Shares of Tencent Holdings Ltd. edged lower in Hong Kong after Prosus NV priced its placement of the Chinese internet giant’s stock at the top end of a marketed range, raising HK$114.2 billion (US$14.7 billion) in the world’s second-biggest block trade on record.

Tencent fell as much as 2.5 per cent in early trading before paring losses to trade 1.3 per cent lower as of 10:20 a.m. in Hong Kong. Amsterdam-listed Prosus priced the deal at HK$595 per share, which represents a 5.5 per cent discount to Tencent’s last close of HK$629.50, according to terms of the deal obtained by Bloomberg News. The selldown is the second-biggest block trade in data compiled by Bloomberg, smaller only than the U.S. Treasury Department’s US$20.7 billion sale of American International Group Inc. shares in 2012.

E-commerce group Prosus’ sale of a 2 per cent stake in Tencent will reduce its holding to just under 29 per cent while remaining the biggest shareholder of the Chinese firm, it said in a statement earlier Wednesday. It was marketing 191.89 million Tencent shares at HK$575 to HK$595 apiece.

“The sale could provide a very good opportunity for long-term investors to buy Tencent,” said Louis Tse, Hong Kong-based managing director at VC Asset Management Ltd. “The anti-trust law in China, whether it would be very stringent, is a key to its future performance. But being able to price the shares at the high end reflects market confidence.”

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The deal will more than quadruple Prosus’s cash reserves from US$4.6 billion as of the end of September. It helps to boost Prosus’s coffers at a time when e-commerce is booming, with the coronavirus pandemic increasing online demand for everything from shopping and food delivery to education. Prosus already has assets in those sectors alongside the likes of payment services, and has long been on the hunt for further acquisitions.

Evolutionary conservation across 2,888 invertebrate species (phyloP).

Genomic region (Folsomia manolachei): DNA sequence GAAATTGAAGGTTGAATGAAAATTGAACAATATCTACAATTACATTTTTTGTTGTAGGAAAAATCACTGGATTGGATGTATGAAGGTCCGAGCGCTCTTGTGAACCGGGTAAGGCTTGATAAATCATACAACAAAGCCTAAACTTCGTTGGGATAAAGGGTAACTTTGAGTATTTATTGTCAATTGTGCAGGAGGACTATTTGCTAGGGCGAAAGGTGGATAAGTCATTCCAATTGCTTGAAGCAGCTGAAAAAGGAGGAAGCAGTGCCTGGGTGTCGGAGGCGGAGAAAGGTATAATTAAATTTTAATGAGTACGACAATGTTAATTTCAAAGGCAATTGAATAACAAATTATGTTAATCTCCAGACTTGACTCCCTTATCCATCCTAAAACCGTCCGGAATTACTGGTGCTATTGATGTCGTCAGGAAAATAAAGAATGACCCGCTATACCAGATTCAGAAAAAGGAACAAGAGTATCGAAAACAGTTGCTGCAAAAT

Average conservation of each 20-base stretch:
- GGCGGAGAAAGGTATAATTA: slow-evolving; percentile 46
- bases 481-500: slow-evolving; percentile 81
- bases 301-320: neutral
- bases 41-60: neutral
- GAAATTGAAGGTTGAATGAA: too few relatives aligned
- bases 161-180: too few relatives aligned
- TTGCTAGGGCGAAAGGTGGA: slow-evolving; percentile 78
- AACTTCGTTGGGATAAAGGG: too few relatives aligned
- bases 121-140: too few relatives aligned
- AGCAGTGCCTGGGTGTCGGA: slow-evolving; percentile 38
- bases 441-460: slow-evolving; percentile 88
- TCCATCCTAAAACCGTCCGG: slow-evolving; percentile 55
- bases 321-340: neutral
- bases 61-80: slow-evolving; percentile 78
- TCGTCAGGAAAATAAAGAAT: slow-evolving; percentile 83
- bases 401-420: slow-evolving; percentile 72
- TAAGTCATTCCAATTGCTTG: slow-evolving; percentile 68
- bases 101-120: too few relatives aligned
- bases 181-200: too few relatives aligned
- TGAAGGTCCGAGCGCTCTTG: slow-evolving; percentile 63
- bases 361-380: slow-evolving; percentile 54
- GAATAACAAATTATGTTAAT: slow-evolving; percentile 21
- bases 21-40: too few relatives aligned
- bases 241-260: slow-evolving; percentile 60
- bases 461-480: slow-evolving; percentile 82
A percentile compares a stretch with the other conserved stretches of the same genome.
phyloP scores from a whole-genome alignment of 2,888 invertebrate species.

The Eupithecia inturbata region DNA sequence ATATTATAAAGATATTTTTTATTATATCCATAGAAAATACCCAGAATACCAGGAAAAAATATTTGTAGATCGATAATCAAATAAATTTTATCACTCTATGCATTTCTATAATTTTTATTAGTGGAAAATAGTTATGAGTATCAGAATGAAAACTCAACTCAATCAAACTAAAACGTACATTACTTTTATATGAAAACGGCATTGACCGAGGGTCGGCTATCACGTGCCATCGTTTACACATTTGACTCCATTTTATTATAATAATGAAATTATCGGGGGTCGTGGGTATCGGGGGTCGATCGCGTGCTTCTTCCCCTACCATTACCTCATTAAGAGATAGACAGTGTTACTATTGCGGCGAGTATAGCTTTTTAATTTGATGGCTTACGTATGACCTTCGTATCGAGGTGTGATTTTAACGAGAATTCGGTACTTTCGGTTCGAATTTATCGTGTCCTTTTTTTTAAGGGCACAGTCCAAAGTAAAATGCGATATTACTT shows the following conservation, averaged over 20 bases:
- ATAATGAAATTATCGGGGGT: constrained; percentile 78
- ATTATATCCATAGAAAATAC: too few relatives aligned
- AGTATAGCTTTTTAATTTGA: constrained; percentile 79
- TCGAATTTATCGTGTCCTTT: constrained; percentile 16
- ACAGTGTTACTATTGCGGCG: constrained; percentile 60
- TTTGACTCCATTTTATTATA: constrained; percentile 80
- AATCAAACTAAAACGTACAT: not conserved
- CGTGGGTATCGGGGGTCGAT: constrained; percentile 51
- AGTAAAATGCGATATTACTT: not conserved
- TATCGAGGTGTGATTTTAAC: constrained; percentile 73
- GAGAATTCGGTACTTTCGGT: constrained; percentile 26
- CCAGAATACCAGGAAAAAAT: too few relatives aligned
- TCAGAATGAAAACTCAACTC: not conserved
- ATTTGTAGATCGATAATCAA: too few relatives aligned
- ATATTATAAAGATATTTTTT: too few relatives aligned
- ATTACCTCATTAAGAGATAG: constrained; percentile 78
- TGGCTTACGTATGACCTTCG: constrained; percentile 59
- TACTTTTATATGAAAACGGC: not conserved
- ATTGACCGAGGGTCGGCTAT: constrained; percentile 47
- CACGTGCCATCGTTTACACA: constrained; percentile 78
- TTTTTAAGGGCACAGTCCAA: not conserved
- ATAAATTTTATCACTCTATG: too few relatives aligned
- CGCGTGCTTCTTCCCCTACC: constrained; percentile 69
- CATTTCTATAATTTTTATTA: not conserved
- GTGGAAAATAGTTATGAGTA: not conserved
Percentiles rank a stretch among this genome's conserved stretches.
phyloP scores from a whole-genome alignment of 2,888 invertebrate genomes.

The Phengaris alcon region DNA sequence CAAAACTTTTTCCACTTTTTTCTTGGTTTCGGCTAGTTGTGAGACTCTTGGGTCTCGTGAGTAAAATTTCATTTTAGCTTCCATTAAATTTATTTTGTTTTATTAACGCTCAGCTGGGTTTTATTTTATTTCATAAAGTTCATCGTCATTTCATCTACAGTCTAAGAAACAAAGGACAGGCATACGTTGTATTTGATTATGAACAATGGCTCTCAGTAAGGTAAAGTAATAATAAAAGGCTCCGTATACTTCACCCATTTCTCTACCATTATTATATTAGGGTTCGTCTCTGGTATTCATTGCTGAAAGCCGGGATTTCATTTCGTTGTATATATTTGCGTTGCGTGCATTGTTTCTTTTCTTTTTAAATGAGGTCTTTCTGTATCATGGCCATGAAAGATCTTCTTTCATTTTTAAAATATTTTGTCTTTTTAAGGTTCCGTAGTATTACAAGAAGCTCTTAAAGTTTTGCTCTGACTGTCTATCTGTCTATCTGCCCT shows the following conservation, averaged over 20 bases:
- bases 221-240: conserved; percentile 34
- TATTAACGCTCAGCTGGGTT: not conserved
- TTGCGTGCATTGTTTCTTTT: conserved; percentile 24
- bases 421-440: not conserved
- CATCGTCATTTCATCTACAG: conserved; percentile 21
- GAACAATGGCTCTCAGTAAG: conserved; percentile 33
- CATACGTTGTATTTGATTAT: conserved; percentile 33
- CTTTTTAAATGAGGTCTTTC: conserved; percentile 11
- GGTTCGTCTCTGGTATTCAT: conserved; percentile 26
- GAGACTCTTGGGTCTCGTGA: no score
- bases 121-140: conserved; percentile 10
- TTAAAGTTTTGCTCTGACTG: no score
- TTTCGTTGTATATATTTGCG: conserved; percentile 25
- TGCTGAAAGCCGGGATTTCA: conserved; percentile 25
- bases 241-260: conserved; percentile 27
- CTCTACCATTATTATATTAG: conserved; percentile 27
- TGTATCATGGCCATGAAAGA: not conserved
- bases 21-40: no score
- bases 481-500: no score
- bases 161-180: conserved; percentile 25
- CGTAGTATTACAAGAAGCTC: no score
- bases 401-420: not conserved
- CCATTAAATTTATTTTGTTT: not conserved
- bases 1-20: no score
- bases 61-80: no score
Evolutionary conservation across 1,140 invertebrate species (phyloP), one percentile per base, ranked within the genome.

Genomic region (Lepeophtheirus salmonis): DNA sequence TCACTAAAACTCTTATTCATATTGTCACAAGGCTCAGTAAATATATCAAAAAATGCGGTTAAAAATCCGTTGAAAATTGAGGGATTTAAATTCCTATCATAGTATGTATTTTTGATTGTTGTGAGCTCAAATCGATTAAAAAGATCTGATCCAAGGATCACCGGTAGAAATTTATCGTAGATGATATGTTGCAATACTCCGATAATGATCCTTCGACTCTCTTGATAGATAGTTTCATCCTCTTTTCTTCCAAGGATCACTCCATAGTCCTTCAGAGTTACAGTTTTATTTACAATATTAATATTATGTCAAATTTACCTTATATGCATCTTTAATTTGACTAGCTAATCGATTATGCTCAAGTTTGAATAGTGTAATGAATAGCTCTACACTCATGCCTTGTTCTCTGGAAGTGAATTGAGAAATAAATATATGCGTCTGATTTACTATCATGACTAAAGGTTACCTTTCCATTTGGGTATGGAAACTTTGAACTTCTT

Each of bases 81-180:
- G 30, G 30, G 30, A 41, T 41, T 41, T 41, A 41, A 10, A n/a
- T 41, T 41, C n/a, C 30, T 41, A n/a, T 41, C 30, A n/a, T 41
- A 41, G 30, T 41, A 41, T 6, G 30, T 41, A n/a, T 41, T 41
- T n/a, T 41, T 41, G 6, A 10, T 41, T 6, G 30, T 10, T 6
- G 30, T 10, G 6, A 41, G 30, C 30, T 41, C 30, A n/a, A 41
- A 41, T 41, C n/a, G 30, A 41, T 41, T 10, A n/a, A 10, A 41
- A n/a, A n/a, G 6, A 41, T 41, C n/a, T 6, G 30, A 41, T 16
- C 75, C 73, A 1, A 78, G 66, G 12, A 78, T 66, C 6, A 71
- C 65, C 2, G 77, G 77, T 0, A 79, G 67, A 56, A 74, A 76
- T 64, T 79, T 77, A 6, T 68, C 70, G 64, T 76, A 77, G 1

“The group has some really interesting investments in India’s e-commerce space, so perhaps that is where some of the capital will go,” said Nick Kunze, a senior portfolio manager at Sanlam Private Wealth. “They now have the war chest to implement on the opportunities.”

The fundraising may also give Prosus another shot at securing a mega deal, having missed out on two high-profile takeovers over the last 18 months. The company lost an US$8 billion battle to buy U.K. food group Just Eat Plc to at the start of last year, and in July was beaten in a US$9 billion auction for EBay Inc.’s classifieds business by Norwegian rival Adevinta ASA.

Prosus shares were down 4.6 per cent at the close Wednesday in Amsterdam. The company is cashing in on one of the all-time great venture-capital deals. Naspers Ltd., the company’s Cape-Town-based parent, invested just US$32 million in Tencent in 2001, when it was an obscure internet firm. The shares are now worth about US$239 billion.

While the decision has made Naspers the most valuable company in Africa, its market capitalization of about US$105 billion lags well behind the value of the Tencent holding. The creation of Prosus was partly designed to narrow that discount, but the Amsterdam-based company too is dwarfed by the size of the stake in the WeChat creator.

Prosus has committed not to sell any further Tencent shares for at least the next three years, the company said. Naspers sold US$9.8 billion worth of Tencent stake in 2018, a year before spinning off the shareholding and most of its other businesses into what is now Prosus.

“The market has already expected that every three years Naspers would want to trim down its holdings to take out the heavy gains from Tencent to invest somewhere else,” said Tse of VC Asset. “So this placement itself is not very surprising.”

That perhaps explains the muted reaction in Tencent’s stock on Thursday. The 2018 stake sale by Naspers had contributed to a loss of more than 9 per cent in Tencent’s shares over two days, wiping out US$48 billion in market value.

--With assistance from Natalia Drozdiak, Kat Van Hoof, Loni Prinsloo, Prinesha Naidoo, Ksenia Galouchko and Jeanny Yu.